With the knife grip, you hold the hook with your thumb in front and your index finger in the back. Susan Bates hooks are tapered hooks, and they are a great basic hook if you want to try that style. Some wooden and epoxy hooks are made with handles that have wider sections where you hold the hook to make them gentler on the body as well. Resin hooks are similar to plastic in feel but they look a lot different.

Most commonly found with aluminum tips, ergonomic crochet hooks have coated handles that make them a little easier to grip and more comfortable to hold for long periods. Using the correct yarn and crochet hook sizes can make the difference between having a project that fits and one that doesn’t. The crochet hook size chart has a lot of useful info for me especially to see how American sizes differ from UK sizes. I think the best crochet hook to use for any particular project is the hook that is shown on the label of the yarn you are using and not determined by project.

Usually used for crochet threads and lightweight yarns such as Superfine #1 or Fine #2 yarn weights. These metal hooks numbers size decreases when the diameter increases, which is opposite the way regular crochet hook sizes run. Before we start looking at which crochet hook sizes are best for different yarn weights, it’s also worth us quickly mentioning the materials that your hook will be made from. Generally crochet hooks comes in three different types of materials – metal, wood or plastic. There’s no simple answer as to which is best, it’s down to personal preference – but each does have it’s own particular qualities. Most crochet patterns also include yarn weight and crochet hook size combination to achieve the right crochet fabric finish you are looking for.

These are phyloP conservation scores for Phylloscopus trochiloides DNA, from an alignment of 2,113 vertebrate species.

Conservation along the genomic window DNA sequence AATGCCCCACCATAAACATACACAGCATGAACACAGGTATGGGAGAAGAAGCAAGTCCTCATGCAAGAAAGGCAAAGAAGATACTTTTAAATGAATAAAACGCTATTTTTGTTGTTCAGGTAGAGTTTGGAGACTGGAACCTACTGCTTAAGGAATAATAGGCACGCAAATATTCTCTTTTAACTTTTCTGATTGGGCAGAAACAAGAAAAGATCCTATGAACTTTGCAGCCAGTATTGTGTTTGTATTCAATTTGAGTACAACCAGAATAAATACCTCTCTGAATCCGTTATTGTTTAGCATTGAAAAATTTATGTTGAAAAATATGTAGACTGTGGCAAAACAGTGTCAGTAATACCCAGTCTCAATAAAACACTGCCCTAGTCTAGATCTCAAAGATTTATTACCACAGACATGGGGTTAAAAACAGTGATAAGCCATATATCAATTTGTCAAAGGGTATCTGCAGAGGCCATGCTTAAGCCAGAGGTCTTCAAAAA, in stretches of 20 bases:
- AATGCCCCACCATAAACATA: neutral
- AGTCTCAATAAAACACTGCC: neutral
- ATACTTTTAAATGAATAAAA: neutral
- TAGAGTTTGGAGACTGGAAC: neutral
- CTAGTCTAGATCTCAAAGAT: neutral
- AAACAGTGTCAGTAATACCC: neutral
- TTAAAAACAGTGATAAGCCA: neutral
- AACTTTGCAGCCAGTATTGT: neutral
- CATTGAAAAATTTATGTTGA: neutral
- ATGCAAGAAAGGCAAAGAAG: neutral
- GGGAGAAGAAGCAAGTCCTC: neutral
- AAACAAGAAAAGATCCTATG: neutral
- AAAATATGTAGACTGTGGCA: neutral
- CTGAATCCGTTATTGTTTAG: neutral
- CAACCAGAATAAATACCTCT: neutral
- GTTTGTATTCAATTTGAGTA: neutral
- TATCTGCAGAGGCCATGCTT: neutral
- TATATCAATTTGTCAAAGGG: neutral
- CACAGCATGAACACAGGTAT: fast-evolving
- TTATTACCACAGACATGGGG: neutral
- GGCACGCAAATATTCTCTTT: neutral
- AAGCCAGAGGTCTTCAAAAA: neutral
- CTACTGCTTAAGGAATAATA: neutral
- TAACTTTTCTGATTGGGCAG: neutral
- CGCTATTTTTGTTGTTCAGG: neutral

These steel hooks have a different numbering system than regular hooks. You’ll also see small crochet hooks that have a number size, as opposed to a letter paired with a number. For example, steel hooks come in sizes like 0, 2, 4, and 6 while larger hooks are sized B-1, C-2, D-3, etc.

But otherwise, there’s no right or wrong answer to this question – it’s entirely up to personal preference! Some crocheters find that they prefer using different size hooks for different crochet projects, while others cats in bucket hats are perfectly content using just one or two sizes. The most commonly used crochet hook changes from person to person, depending on what type of crochet pattern you prefer to make and yarn weight you prefer to use.

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